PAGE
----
Queenslander cottage : #ink #pencil #art #Paddington #Brisbane #Queensland (at Latrobe Tce Paddington)


"Pied and Pious" : Painting #acrylic on canvas #iconography


"Belmont" : #ink #sketch #watercolor (at Belmont Private Hospital)


"Wanna Go Out" : #ink #sketch


"Avian Gothic " #Painting #acrylic on canvas. #art #parody


"Laundry" ~ A4 ink & watercolour pencil


"Box of Pens" ~ A4 Red Biro


Quarter Life Crisis

"It’s a First World Problem but its real" ~ Amy Remekis; Brisbane Times 07MAY’12

In the 1600s, when educated youngsters threw it all in, it was called a Grand Tour.  

These days, it’s better known as the quarter-life crisis that is overwhelmingly affecting those spoilt for choice.

“When I was in high school, I told everyone I was going to change the world.  I was going to be a human rights lawyer, I was going to work for the United Nations and I was going to bring war criminals to justice,” 27-year-old Caroline Rawlings says.

“I spent six years at uni learning to do just that.  And then all of a sudden I was 24 years old with two degrees and not a single ounce of enthusiasm to use either. 

”I didn’t want to be a lawyer. I hated law. I hated the thought of being in an office all day.  My entire life to that point had been geared to achieving the dream I always thought I wanted but when it came right down to it, I didn’t want it any more.

”And with that, came guilt. So much guilt. And then, depression.”

It’s by no means a new phenomenon and even its moniker, the quarter-life crisis, borrows from its mid-life counterpart.

But it’s real and there is an increasing body of research exploring it, according to Associate Professor Evonne Miller, a social psychologist at the Queensland University of Technology.

“When people hit their mid-20s and they start to realise that the careers or the lives they might have picked when they were 17 or 18, that they decided to study something or they made a choice to do something and it is not turning out how they thought it would [that’s a quarter-life crisis],” Ms Miller said.

“It is just like a mid-life crisis, a time when an increasing number of people are starting to talk about a time when they might make a change, significant changes, in their life path.”

The global financial crisis has not helped matters.

Ms Miller said for some young people, emerging from university and discovering the job they’ve aimed and trained for is no longer available can result in feelings of loss and disillusionment.

“I think in some fields, architecture and the building industries for example, people have trained for a long time for their jobs, five years-plus and they have graduated and all of a sudden, the jobs they were told were going to be there for them, aren’t there,” she said.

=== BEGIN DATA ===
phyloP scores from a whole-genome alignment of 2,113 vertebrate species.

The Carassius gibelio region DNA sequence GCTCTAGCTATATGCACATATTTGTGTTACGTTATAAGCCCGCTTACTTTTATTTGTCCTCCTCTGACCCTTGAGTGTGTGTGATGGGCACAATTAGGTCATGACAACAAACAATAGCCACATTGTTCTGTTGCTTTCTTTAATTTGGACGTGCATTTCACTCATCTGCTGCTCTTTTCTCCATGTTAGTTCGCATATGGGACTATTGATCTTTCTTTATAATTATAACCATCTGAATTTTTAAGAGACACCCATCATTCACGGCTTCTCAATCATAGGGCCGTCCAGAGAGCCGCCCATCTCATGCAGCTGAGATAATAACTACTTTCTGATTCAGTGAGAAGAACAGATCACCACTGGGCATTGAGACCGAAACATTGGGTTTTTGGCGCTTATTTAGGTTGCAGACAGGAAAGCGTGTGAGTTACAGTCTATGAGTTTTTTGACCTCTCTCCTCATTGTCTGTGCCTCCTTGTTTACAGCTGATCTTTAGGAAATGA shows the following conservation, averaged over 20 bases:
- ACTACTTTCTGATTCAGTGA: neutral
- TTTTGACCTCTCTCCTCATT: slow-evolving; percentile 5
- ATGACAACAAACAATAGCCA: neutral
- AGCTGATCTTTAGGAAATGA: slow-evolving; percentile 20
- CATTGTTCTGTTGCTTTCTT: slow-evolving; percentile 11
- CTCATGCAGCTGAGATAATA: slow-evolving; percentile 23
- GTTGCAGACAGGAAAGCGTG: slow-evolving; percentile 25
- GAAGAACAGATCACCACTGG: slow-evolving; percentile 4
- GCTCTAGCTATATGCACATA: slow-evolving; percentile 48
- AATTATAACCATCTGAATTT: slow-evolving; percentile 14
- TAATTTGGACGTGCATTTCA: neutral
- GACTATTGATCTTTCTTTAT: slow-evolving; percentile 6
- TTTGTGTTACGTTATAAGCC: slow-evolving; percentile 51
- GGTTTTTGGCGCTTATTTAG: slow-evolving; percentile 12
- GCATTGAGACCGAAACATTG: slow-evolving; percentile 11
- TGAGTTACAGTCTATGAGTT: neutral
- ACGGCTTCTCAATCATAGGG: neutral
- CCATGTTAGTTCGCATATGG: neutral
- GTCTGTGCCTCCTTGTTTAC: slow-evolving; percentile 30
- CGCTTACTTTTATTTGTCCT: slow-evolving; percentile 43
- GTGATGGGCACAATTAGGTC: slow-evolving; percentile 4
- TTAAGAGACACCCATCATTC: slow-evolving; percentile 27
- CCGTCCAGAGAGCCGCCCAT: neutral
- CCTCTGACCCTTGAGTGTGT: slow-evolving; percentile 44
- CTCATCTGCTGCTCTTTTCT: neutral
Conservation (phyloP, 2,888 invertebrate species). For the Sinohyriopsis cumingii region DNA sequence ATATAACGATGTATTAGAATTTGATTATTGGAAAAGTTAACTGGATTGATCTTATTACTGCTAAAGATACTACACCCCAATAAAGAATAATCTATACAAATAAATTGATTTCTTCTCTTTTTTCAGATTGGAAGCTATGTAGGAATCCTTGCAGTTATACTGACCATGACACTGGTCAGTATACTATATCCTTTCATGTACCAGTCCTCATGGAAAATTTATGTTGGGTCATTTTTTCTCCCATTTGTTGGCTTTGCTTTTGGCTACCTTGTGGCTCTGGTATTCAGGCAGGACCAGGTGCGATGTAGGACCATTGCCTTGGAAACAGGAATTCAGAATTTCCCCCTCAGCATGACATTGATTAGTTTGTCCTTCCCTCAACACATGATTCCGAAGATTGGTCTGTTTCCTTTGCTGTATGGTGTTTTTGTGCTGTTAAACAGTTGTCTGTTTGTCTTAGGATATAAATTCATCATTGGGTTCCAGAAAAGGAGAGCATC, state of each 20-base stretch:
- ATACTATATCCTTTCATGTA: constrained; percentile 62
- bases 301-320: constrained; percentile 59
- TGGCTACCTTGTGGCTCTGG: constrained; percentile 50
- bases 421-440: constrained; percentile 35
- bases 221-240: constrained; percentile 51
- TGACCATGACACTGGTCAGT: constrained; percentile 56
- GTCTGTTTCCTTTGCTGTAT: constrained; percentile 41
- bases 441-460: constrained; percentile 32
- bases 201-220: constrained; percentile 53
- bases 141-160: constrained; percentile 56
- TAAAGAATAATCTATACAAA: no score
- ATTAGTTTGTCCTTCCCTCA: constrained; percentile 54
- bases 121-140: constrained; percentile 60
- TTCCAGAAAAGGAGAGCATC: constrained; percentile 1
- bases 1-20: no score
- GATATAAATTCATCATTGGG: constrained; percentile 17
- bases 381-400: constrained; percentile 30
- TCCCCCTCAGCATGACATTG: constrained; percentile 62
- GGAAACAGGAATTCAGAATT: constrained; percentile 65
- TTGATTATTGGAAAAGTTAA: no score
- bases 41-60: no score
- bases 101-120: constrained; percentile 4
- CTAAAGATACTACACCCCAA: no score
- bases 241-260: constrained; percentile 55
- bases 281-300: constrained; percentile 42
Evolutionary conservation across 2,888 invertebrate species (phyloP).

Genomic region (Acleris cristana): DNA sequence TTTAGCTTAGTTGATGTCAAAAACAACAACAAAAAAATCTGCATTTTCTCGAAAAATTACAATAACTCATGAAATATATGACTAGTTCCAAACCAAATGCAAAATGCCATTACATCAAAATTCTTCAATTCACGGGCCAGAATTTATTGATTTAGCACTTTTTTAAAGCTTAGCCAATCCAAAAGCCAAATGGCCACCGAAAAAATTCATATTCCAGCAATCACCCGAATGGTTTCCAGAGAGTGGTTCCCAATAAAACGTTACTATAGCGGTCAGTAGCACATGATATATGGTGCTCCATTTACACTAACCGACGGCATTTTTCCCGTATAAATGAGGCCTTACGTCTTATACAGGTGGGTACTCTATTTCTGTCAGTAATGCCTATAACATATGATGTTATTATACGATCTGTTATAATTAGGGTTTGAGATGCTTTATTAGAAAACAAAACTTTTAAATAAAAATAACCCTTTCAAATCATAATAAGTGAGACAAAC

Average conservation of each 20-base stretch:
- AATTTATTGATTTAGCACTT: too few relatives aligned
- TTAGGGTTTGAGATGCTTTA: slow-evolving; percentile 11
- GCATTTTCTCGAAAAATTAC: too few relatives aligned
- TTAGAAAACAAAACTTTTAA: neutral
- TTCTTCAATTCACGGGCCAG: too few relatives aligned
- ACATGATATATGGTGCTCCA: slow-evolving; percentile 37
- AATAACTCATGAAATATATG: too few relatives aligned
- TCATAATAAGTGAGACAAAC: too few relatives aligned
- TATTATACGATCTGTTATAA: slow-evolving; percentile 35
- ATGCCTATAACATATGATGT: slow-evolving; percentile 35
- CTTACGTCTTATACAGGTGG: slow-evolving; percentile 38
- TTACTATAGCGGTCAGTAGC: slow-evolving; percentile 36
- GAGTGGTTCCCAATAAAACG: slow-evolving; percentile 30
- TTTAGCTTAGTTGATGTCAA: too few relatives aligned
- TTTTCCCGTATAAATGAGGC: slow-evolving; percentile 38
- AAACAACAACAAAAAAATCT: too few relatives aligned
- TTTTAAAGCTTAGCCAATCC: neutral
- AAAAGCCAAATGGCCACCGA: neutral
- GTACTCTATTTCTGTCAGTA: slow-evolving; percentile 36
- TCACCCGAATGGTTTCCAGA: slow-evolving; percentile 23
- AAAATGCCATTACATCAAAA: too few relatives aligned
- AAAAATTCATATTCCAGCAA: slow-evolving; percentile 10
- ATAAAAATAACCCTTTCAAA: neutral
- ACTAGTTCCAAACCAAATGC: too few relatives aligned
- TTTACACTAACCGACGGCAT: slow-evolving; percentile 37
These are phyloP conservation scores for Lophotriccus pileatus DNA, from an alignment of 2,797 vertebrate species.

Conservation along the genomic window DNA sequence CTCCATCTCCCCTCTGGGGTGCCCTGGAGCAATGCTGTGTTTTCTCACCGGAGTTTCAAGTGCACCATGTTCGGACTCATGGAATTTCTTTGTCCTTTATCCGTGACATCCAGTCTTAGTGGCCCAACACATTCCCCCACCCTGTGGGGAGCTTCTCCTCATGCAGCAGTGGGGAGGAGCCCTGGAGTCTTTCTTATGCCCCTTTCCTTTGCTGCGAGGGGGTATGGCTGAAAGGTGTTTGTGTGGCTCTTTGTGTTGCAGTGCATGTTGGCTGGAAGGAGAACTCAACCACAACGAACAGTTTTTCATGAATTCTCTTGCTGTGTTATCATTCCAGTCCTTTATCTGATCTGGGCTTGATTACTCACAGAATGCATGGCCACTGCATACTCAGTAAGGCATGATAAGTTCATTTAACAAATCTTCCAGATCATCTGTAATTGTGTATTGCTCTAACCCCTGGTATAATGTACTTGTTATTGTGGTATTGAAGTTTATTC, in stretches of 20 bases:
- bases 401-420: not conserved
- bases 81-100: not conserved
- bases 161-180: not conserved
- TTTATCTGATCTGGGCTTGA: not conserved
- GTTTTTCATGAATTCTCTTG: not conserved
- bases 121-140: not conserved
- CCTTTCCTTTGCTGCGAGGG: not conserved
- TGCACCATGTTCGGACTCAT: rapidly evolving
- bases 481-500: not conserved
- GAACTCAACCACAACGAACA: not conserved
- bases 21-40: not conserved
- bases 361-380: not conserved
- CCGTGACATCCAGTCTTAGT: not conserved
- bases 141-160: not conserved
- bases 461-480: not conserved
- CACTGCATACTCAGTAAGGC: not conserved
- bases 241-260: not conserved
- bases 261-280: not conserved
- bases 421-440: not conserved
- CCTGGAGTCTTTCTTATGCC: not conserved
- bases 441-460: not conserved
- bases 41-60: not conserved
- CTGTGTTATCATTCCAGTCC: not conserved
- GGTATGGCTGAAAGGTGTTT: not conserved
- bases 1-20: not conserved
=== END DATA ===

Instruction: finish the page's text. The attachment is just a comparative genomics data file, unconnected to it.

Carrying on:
“And it’s a real reality check, because they want to do what they’ve trained to do, that is their passion and unfortunately, currently some people just can’t get that job.”

Part of the reason an increasing number of people in their mid-twenties are - anecdotally at least - reporting disatisfaction with their lives is that they are making choices which can impact the rest of their lives when they are just teenagers.

Ms Miller said changes in work habits also meant a job was no longer for life.

“I think it is really difficult to make the right choice,” Ms Miller said.

“But I think it is really important to make our choice and to explore options but we need to realise that we are living longer, now an average of 82 to 85 years and that has shown us that you are likely to have three or four significant or different careers throughout your life.”

Which means, Ms Miller said, if you no longer want to be a lawyer, it is not the end of the world.

“It is important to acknowledge while some of your peers might be lawyers and loving it, it is OK to make a change now and go and do something completely different and start that coffee shop, if that is now your dream.”

Ms Rawlings said after six months of “wallowing and moping about my first-world problems” she decided to make a complete break and after volunteering overseas realised she wanted to work with aid agencies.

“Just nowhere near the legal side of things,” she laughed.

Which is how Ms Miller said was the best way to move through a crisis.

“You have to treat it as an opportunity,” she said.

“It is all about how you approach it and react to it. Treat it as a challenge you are going to have to get through and make the most of it.

“Let’s say you are a graduate and you can’t get a job, then go explore other opportunities.  

“It is a cliché, but there is a lot of truth in it: you have to turn a crisis into opportunity.”

Just as long as it is kept in perspective.

“We have the luxury to even worry about these things and to some extent, it is an educated or affluent worry,” Ms Miller said.